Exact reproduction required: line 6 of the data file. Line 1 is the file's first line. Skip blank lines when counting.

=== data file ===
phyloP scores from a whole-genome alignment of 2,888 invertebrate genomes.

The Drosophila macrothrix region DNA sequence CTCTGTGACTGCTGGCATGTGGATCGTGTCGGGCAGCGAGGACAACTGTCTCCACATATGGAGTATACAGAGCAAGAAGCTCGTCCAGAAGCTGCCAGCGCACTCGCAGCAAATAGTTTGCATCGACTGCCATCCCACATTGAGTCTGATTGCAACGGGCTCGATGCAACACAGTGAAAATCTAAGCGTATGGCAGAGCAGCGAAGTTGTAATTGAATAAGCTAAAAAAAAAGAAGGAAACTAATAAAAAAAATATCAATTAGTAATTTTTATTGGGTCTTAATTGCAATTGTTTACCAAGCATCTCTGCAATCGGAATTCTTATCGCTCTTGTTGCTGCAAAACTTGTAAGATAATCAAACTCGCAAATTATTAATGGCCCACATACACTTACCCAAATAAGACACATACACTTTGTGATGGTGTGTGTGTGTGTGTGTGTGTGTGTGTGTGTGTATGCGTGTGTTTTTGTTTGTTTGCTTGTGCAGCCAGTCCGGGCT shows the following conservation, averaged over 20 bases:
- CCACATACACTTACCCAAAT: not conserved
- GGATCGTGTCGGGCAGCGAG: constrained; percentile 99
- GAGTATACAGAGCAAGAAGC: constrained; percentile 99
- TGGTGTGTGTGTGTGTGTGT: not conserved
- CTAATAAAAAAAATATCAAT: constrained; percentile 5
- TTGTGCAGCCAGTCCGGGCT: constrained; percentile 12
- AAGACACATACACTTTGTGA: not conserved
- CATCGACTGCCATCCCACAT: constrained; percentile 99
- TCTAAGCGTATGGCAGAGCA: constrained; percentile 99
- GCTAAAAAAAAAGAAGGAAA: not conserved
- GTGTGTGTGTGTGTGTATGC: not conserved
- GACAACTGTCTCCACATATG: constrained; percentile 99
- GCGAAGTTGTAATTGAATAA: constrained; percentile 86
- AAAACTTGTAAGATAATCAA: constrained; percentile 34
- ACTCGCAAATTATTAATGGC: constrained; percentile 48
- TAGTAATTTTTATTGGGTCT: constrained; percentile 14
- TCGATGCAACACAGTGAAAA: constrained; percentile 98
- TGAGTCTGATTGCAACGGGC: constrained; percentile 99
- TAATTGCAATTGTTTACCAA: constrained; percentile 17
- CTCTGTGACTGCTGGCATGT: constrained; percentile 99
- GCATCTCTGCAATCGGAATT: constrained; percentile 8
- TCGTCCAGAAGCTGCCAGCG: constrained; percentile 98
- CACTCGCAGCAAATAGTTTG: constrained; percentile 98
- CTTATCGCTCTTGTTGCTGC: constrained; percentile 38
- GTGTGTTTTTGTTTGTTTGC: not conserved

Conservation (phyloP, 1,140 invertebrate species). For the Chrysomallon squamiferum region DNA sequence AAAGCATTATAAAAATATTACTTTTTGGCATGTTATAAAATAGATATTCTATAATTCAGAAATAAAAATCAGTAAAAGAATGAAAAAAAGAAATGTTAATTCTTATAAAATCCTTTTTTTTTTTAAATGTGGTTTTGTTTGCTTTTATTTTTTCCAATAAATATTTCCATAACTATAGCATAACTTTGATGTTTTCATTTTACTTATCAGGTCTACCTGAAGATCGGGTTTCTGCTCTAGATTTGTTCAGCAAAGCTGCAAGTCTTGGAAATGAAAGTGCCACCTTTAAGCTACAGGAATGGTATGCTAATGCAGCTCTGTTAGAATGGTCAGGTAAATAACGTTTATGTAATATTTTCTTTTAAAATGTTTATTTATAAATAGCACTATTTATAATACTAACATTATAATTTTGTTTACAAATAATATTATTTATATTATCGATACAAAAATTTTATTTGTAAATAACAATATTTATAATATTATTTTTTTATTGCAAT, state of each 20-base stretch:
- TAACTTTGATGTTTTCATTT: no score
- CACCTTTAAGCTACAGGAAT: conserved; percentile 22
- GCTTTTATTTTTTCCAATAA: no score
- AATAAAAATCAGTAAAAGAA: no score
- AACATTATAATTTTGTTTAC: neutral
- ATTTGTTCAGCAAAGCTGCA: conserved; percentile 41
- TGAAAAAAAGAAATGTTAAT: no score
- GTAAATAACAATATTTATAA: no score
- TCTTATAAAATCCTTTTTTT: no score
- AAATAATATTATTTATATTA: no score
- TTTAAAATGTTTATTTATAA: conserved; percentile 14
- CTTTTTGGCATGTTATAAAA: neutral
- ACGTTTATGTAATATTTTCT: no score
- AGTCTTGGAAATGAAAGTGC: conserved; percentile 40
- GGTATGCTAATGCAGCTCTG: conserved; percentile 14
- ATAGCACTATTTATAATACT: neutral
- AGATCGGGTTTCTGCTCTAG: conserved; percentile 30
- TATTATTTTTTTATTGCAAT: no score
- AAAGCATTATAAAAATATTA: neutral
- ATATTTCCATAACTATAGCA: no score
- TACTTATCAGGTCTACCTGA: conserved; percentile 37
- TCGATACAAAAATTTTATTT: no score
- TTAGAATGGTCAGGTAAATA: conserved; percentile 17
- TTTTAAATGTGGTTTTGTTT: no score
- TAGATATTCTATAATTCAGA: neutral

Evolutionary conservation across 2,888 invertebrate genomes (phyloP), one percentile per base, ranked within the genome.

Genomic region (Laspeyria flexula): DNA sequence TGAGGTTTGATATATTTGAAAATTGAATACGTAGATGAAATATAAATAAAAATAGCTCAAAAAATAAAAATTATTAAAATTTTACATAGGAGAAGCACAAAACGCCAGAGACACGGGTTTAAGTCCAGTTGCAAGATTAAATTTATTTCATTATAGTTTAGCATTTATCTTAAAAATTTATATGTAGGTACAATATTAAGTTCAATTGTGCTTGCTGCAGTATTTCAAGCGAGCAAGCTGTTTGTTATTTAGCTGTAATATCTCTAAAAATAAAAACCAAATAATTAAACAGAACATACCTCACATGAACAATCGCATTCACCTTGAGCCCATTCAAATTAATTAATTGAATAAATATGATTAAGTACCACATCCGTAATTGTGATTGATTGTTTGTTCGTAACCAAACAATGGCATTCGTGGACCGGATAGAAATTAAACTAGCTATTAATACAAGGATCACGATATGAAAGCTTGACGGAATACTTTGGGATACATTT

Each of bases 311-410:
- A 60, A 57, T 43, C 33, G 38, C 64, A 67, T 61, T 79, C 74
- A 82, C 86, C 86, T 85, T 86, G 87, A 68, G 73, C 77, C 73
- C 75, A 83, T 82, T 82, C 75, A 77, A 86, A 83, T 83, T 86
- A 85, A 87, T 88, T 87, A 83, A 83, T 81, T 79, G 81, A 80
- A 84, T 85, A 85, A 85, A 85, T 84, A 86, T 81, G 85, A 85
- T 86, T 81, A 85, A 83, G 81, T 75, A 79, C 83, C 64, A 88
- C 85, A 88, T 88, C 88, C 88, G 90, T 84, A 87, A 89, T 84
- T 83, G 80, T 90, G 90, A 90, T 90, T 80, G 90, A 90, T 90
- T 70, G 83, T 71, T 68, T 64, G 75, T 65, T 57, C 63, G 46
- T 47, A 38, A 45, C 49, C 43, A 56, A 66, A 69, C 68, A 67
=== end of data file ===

- TGGTGTGTGTGTGTGTGTGT: not conserved